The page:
Opinion: Right to discriminate not being threatened

No change: Ministers of religion have always been able to refuse to marry anyone they like (or don't like) in their church and will be able to continue to do so.
No change: Ministers of religion have always been able to refuse to marry anyone they like (or don't like) in their church and will be able to continue to do so.

There appears to be a great deal of anxiety among many conservatives, including those who run religious organisations, ex-prime ministers and some current legislators, that if same-sex marriage is made legal, freedom of religion will be negatively affected.

This strikes me as odd, given that those urging the "yes" vote in the upcoming postal survey on same-sex marriage have not suggested making any changes to the Anti-Discrimination Act.

This anxiety seems to be turning into a panic among some of the proponents of the "no" vote, who are now claiming that if the  "yes" vote carries the day, it will become illegal to oppose same-sex marriage in both words and thought! Say what?

Not only can anyone remain opposed to same-sex marriage regardless of the result of the non-binding (there's a clue in that, guys) postal survey, they can continue to speak against it and can certainly think whatever mutinous thoughts they like, and will still be able to even if the Marriage Act is changed. Indeed, if they belong to, run, are employed by or represent a religious organisation, they will continue to be able to discriminate willy-nilly.

As the Commonwealth laws stands (each state also has its own laws) all religious organisations have a statutory exemption from the Anti-Discrimination Act. They have had it for decades. Moreover, it is a free-flowing exemption. They can choose to discriminate – or not – on all sorts of rather unspecified grounds.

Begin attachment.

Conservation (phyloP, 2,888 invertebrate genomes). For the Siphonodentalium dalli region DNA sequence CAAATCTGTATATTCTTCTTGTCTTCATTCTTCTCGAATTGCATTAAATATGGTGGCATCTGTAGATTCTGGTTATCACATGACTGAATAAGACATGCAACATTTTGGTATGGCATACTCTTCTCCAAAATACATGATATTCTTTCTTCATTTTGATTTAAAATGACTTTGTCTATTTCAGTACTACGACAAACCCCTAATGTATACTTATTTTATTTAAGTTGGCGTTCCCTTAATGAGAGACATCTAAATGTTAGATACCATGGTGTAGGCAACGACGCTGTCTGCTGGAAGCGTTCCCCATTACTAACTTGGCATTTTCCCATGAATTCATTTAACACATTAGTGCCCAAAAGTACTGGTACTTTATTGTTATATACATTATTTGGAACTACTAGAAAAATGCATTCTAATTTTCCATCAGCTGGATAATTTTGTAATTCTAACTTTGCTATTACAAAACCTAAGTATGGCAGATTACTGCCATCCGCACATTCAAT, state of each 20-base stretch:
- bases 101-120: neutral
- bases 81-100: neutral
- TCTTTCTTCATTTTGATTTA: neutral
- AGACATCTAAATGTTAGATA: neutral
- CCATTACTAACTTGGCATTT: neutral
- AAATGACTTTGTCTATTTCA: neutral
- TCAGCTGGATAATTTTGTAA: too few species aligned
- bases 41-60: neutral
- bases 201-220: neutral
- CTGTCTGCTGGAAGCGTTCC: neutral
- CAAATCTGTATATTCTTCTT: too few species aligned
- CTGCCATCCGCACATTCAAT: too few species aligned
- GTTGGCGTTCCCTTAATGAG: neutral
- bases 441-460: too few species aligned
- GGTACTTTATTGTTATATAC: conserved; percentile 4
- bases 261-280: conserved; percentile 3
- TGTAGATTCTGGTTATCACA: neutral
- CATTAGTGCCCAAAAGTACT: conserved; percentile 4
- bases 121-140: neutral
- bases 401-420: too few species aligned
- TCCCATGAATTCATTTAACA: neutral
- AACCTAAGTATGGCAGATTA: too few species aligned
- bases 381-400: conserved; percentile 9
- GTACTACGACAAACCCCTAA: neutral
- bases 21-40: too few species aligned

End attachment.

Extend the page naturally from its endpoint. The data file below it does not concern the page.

For example, a faith-based school can employ the gay physics teacher if that is all they can find (there is a chronic shortage) and then fire them when a straight one turns up, no questions asked. 

Ministers of religion have always been able to refuse to marry anyone they like (or don't like) in their church and will be able to continue to do so. 

That is why Presbyterian minister Steven North was free to cancel a heterosexual wedding booked for November at his Ballarat church, because the bride expressed her support for same-sex marriage on Facebook. His right to discriminate extends to those who merely hold opinions he does not approve of and, whether equal marriage becomes legal or not, he will continue to have that right.

I have no problem with churches keeping their exemption from the Anti-Discrimination Act. Those with religious beliefs should be able to exercise their faith as they wish, just as those without faith should be able to live according to their conscience, including getting married. What I don't like is the amorphous and fluid nature of the religious exemptions. It makes it hard for the rest of us to make informed decisions.

Religious organisations should nominate the grounds on which they discriminate – sexual orientation, marital status, reproductive choices, religious belief or lack thereof, speaking in tongues, opinions they don't like, whatever it might be – and display this fact on all job ads, prospectuses, annual reports and advertising material. It is legal, after all.

Even better, if there was clarity around the allowable grounds for discrimination by religious organisations and which ones discriminate in what ways, then it will help relieve unnecessary anxiety around religious freedom when society changes again.

If you claim the right to discriminate, then surely the rest of us have the right to clearly know and understand who will be affected and why.

Jane Caro is a novelist and author